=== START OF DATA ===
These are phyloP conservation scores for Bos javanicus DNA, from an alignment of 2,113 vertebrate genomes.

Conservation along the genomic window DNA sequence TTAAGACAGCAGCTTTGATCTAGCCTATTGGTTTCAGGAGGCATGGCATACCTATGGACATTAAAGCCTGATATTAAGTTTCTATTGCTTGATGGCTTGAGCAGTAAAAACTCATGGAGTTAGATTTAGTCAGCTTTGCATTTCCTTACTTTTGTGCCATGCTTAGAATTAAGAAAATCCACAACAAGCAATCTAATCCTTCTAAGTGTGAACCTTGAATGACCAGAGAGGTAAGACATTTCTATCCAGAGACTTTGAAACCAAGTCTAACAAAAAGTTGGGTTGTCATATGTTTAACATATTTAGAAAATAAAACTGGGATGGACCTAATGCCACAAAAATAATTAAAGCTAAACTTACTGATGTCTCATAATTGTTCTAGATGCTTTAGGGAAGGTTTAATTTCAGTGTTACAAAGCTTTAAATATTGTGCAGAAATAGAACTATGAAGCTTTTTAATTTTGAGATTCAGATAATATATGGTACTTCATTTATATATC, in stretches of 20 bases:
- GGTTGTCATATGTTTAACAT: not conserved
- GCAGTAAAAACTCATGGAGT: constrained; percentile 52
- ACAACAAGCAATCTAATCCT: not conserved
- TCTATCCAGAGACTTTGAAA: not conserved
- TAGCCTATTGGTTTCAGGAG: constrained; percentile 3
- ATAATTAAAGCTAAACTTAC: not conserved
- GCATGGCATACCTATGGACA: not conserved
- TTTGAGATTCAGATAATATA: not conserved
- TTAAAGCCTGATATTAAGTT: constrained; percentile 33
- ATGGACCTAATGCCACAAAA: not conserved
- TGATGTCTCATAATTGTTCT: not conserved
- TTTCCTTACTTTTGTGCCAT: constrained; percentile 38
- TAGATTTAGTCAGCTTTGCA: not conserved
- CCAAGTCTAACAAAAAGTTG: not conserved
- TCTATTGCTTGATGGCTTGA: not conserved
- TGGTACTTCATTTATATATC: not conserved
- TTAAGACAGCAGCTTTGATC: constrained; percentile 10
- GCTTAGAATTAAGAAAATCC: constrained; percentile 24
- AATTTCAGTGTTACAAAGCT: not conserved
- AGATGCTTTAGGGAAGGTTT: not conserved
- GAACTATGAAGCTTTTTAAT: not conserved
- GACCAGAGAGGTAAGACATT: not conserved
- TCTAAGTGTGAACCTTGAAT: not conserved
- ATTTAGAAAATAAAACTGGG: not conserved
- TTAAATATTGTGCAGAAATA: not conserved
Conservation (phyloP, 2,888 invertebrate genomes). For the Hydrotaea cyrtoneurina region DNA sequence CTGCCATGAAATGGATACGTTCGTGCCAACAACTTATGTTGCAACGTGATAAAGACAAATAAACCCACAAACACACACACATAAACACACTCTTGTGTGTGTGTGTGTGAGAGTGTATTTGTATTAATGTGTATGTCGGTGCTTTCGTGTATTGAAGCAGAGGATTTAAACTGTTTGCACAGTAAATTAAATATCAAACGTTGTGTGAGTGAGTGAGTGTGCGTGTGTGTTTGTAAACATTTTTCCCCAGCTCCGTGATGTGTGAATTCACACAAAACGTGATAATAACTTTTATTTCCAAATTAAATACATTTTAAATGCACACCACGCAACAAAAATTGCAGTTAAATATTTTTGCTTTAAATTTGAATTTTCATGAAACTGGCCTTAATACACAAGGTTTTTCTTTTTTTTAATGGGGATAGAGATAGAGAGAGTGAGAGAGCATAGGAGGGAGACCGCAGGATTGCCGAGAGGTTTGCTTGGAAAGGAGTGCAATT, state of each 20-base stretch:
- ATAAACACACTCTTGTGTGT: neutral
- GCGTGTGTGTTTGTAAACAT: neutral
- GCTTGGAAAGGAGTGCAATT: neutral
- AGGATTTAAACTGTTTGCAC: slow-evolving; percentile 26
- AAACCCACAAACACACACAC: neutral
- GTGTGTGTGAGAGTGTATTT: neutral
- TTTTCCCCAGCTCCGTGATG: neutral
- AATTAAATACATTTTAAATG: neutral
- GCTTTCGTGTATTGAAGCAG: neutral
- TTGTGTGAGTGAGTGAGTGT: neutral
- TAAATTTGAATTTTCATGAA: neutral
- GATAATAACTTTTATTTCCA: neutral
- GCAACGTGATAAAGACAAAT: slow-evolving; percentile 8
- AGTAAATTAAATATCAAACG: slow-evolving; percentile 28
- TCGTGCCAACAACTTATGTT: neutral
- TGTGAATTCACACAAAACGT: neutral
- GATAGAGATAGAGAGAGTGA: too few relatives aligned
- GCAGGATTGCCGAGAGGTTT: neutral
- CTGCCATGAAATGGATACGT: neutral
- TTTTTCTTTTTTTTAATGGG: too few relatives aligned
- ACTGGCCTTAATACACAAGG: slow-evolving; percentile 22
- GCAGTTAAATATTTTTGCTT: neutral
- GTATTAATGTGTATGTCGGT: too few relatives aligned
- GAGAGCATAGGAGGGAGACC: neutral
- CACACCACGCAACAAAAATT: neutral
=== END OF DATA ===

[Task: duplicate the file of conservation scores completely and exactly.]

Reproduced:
These are phyloP conservation scores for Bos javanicus DNA, from an alignment of 2,113 vertebrate genomes.

Conservation along the genomic window DNA sequence TTAAGACAGCAGCTTTGATCTAGCCTATTGGTTTCAGGAGGCATGGCATACCTATGGACATTAAAGCCTGATATTAAGTTTCTATTGCTTGATGGCTTGAGCAGTAAAAACTCATGGAGTTAGATTTAGTCAGCTTTGCATTTCCTTACTTTTGTGCCATGCTTAGAATTAAGAAAATCCACAACAAGCAATCTAATCCTTCTAAGTGTGAACCTTGAATGACCAGAGAGGTAAGACATTTCTATCCAGAGACTTTGAAACCAAGTCTAACAAAAAGTTGGGTTGTCATATGTTTAACATATTTAGAAAATAAAACTGGGATGGACCTAATGCCACAAAAATAATTAAAGCTAAACTTACTGATGTCTCATAATTGTTCTAGATGCTTTAGGGAAGGTTTAATTTCAGTGTTACAAAGCTTTAAATATTGTGCAGAAATAGAACTATGAAGCTTTTTAATTTTGAGATTCAGATAATATATGGTACTTCATTTATATATC, in stretches of 20 bases:
- GGTTGTCATATGTTTAACAT: not conserved
- GCAGTAAAAACTCATGGAGT: constrained; percentile 52
- ACAACAAGCAATCTAATCCT: not conserved
- TCTATCCAGAGACTTTGAAA: not conserved
- TAGCCTATTGGTTTCAGGAG: constrained; percentile 3
- ATAATTAAAGCTAAACTTAC: not conserved
- GCATGGCATACCTATGGACA: not conserved
- TTTGAGATTCAGATAATATA: not conserved
- TTAAAGCCTGATATTAAGTT: constrained; percentile 33
- ATGGACCTAATGCCACAAAA: not conserved
- TGATGTCTCATAATTGTTCT: not conserved
- TTTCCTTACTTTTGTGCCAT: constrained; percentile 38
- TAGATTTAGTCAGCTTTGCA: not conserved
- CCAAGTCTAACAAAAAGTTG: not conserved
- TCTATTGCTTGATGGCTTGA: not conserved
- TGGTACTTCATTTATATATC: not conserved
- TTAAGACAGCAGCTTTGATC: constrained; percentile 10
- GCTTAGAATTAAGAAAATCC: constrained; percentile 24
- AATTTCAGTGTTACAAAGCT: not conserved
- AGATGCTTTAGGGAAGGTTT: not conserved
- GAACTATGAAGCTTTTTAAT: not conserved
- GACCAGAGAGGTAAGACATT: not conserved
- TCTAAGTGTGAACCTTGAAT: not conserved
- ATTTAGAAAATAAAACTGGG: not conserved
- TTAAATATTGTGCAGAAATA: not conserved
Conservation (phyloP, 2,888 invertebrate genomes). For the Hydrotaea cyrtoneurina region DNA sequence CTGCCATGAAATGGATACGTTCGTGCCAACAACTTATGTTGCAACGTGATAAAGACAAATAAACCCACAAACACACACACATAAACACACTCTTGTGTGTGTGTGTGTGAGAGTGTATTTGTATTAATGTGTATGTCGGTGCTTTCGTGTATTGAAGCAGAGGATTTAAACTGTTTGCACAGTAAATTAAATATCAAACGTTGTGTGAGTGAGTGAGTGTGCGTGTGTGTTTGTAAACATTTTTCCCCAGCTCCGTGATGTGTGAATTCACACAAAACGTGATAATAACTTTTATTTCCAAATTAAATACATTTTAAATGCACACCACGCAACAAAAATTGCAGTTAAATATTTTTGCTTTAAATTTGAATTTTCATGAAACTGGCCTTAATACACAAGGTTTTTCTTTTTTTTAATGGGGATAGAGATAGAGAGAGTGAGAGAGCATAGGAGGGAGACCGCAGGATTGCCGAGAGGTTTGCTTGGAAAGGAGTGCAATT, state of each 20-base stretch:
- ATAAACACACTCTTGTGTGT: neutral
- GCGTGTGTGTTTGTAAACAT: neutral
- GCTTGGAAAGGAGTGCAATT: neutral
- AGGATTTAAACTGTTTGCAC: slow-evolving; percentile 26
- AAACCCACAAACACACACAC: neutral
- GTGTGTGTGAGAGTGTATTT: neutral
- TTTTCCCCAGCTCCGTGATG: neutral
- AATTAAATACATTTTAAATG: neutral
- GCTTTCGTGTATTGAAGCAG: neutral
- TTGTGTGAGTGAGTGAGTGT: neutral
- TAAATTTGAATTTTCATGAA: neutral
- GATAATAACTTTTATTTCCA: neutral
- GCAACGTGATAAAGACAAAT: slow-evolving; percentile 8
- AGTAAATTAAATATCAAACG: slow-evolving; percentile 28
- TCGTGCCAACAACTTATGTT: neutral
- TGTGAATTCACACAAAACGT: neutral
- GATAGAGATAGAGAGAGTGA: too few relatives aligned
- GCAGGATTGCCGAGAGGTTT: neutral
- CTGCCATGAAATGGATACGT: neutral
- TTTTTCTTTTTTTTAATGGG: too few relatives aligned
- ACTGGCCTTAATACACAAGG: slow-evolving; percentile 22
- GCAGTTAAATATTTTTGCTT: neutral
- GTATTAATGTGTATGTCGGT: too few relatives aligned
- GAGAGCATAGGAGGGAGACC: neutral
- CACACCACGCAACAAAAATT: neutral